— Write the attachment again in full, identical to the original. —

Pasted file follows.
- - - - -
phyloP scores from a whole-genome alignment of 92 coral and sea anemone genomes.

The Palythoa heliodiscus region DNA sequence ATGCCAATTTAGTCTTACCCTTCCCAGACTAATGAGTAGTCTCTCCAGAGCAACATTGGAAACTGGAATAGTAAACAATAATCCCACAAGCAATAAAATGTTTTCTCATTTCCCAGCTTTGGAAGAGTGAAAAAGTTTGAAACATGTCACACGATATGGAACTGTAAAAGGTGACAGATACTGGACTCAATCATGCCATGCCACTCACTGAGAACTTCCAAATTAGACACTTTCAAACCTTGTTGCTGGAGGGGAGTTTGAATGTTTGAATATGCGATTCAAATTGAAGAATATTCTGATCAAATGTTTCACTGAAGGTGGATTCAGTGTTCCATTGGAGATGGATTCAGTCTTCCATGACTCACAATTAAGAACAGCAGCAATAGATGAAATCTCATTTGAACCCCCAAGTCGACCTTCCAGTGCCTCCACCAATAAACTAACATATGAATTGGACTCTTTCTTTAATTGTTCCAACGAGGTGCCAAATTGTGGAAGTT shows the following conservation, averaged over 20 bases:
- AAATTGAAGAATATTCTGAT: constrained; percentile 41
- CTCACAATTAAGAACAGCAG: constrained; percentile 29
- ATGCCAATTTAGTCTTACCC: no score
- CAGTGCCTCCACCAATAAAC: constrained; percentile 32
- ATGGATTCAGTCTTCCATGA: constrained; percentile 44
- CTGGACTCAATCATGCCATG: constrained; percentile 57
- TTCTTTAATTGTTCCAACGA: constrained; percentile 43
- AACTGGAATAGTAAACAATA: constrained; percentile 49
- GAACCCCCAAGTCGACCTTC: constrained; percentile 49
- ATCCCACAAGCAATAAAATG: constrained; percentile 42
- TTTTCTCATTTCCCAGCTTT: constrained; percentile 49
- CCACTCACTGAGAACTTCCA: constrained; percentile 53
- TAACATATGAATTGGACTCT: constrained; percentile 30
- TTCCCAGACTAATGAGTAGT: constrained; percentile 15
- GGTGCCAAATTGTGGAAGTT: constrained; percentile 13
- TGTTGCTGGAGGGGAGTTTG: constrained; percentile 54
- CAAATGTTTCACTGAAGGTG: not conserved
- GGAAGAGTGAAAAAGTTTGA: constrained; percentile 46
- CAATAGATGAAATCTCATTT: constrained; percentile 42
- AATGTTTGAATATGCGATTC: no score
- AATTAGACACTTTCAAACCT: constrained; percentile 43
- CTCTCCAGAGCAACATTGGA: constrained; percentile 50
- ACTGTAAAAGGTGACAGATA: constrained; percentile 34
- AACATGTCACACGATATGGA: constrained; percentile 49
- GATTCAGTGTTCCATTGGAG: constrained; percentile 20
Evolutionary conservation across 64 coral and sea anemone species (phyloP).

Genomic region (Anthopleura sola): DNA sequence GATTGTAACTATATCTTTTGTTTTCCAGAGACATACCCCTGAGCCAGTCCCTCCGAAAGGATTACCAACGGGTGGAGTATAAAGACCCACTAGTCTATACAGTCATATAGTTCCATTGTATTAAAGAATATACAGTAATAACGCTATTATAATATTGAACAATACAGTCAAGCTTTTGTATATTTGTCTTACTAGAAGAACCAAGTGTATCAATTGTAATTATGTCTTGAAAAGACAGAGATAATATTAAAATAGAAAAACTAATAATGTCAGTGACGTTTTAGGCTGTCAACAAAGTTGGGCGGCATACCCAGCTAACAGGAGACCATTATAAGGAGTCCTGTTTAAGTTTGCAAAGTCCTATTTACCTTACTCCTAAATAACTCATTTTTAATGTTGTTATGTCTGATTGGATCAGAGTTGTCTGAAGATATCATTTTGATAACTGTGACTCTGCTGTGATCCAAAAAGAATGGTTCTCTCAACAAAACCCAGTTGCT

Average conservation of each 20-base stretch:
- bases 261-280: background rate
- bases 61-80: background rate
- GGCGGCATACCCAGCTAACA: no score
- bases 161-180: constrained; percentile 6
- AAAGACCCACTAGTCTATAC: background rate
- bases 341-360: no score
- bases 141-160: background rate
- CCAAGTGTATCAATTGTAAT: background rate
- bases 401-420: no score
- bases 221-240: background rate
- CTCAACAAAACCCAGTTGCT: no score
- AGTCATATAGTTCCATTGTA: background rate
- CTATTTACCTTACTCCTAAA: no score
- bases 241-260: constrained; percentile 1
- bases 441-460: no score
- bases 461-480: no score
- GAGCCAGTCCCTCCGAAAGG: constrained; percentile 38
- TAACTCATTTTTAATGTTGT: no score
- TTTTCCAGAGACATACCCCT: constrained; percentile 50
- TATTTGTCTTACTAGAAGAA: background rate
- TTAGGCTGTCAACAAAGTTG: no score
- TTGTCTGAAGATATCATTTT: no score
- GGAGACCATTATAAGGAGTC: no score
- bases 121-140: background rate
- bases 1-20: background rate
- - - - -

phyloP scores from a whole-genome alignment of 92 coral and sea anemone genomes.

The Palythoa heliodiscus region DNA sequence ATGCCAATTTAGTCTTACCCTTCCCAGACTAATGAGTAGTCTCTCCAGAGCAACATTGGAAACTGGAATAGTAAACAATAATCCCACAAGCAATAAAATGTTTTCTCATTTCCCAGCTTTGGAAGAGTGAAAAAGTTTGAAACATGTCACACGATATGGAACTGTAAAAGGTGACAGATACTGGACTCAATCATGCCATGCCACTCACTGAGAACTTCCAAATTAGACACTTTCAAACCTTGTTGCTGGAGGGGAGTTTGAATGTTTGAATATGCGATTCAAATTGAAGAATATTCTGATCAAATGTTTCACTGAAGGTGGATTCAGTGTTCCATTGGAGATGGATTCAGTCTTCCATGACTCACAATTAAGAACAGCAGCAATAGATGAAATCTCATTTGAACCCCCAAGTCGACCTTCCAGTGCCTCCACCAATAAACTAACATATGAATTGGACTCTTTCTTTAATTGTTCCAACGAGGTGCCAAATTGTGGAAGTT shows the following conservation, averaged over 20 bases:
- AAATTGAAGAATATTCTGAT: constrained; percentile 41
- CTCACAATTAAGAACAGCAG: constrained; percentile 29
- ATGCCAATTTAGTCTTACCC: no score
- CAGTGCCTCCACCAATAAAC: constrained; percentile 32
- ATGGATTCAGTCTTCCATGA: constrained; percentile 44
- CTGGACTCAATCATGCCATG: constrained; percentile 57
- TTCTTTAATTGTTCCAACGA: constrained; percentile 43
- AACTGGAATAGTAAACAATA: constrained; percentile 49
- GAACCCCCAAGTCGACCTTC: constrained; percentile 49
- ATCCCACAAGCAATAAAATG: constrained; percentile 42
- TTTTCTCATTTCCCAGCTTT: constrained; percentile 49
- CCACTCACTGAGAACTTCCA: constrained; percentile 53
- TAACATATGAATTGGACTCT: constrained; percentile 30
- TTCCCAGACTAATGAGTAGT: constrained; percentile 15
- GGTGCCAAATTGTGGAAGTT: constrained; percentile 13
- TGTTGCTGGAGGGGAGTTTG: constrained; percentile 54
- CAAATGTTTCACTGAAGGTG: not conserved
- GGAAGAGTGAAAAAGTTTGA: constrained; percentile 46
- CAATAGATGAAATCTCATTT: constrained; percentile 42
- AATGTTTGAATATGCGATTC: no score
- AATTAGACACTTTCAAACCT: constrained; percentile 43
- CTCTCCAGAGCAACATTGGA: constrained; percentile 50
- ACTGTAAAAGGTGACAGATA: constrained; percentile 34
- AACATGTCACACGATATGGA: constrained; percentile 49
- GATTCAGTGTTCCATTGGAG: constrained; percentile 20
Evolutionary conservation across 64 coral and sea anemone species (phyloP).

Genomic region (Anthopleura sola): DNA sequence GATTGTAACTATATCTTTTGTTTTCCAGAGACATACCCCTGAGCCAGTCCCTCCGAAAGGATTACCAACGGGTGGAGTATAAAGACCCACTAGTCTATACAGTCATATAGTTCCATTGTATTAAAGAATATACAGTAATAACGCTATTATAATATTGAACAATACAGTCAAGCTTTTGTATATTTGTCTTACTAGAAGAACCAAGTGTATCAATTGTAATTATGTCTTGAAAAGACAGAGATAATATTAAAATAGAAAAACTAATAATGTCAGTGACGTTTTAGGCTGTCAACAAAGTTGGGCGGCATACCCAGCTAACAGGAGACCATTATAAGGAGTCCTGTTTAAGTTTGCAAAGTCCTATTTACCTTACTCCTAAATAACTCATTTTTAATGTTGTTATGTCTGATTGGATCAGAGTTGTCTGAAGATATCATTTTGATAACTGTGACTCTGCTGTGATCCAAAAAGAATGGTTCTCTCAACAAAACCCAGTTGCT

Average conservation of each 20-base stretch:
- bases 261-280: background rate
- bases 61-80: background rate
- GGCGGCATACCCAGCTAACA: no score
- bases 161-180: constrained; percentile 6
- AAAGACCCACTAGTCTATAC: background rate
- bases 341-360: no score
- bases 141-160: background rate
- CCAAGTGTATCAATTGTAAT: background rate
- bases 401-420: no score
- bases 221-240: background rate
- CTCAACAAAACCCAGTTGCT: no score
- AGTCATATAGTTCCATTGTA: background rate
- CTATTTACCTTACTCCTAAA: no score
- bases 241-260: constrained; percentile 1
- bases 441-460: no score
- bases 461-480: no score
- GAGCCAGTCCCTCCGAAAGG: constrained; percentile 38
- TAACTCATTTTTAATGTTGT: no score
- TTTTCCAGAGACATACCCCT: constrained; percentile 50
- TATTTGTCTTACTAGAAGAA: background rate
- TTAGGCTGTCAACAAAGTTG: no score
- TTGTCTGAAGATATCATTTT: no score
- GGAGACCATTATAAGGAGTC: no score
- bases 121-140: background rate
- bases 1-20: background rate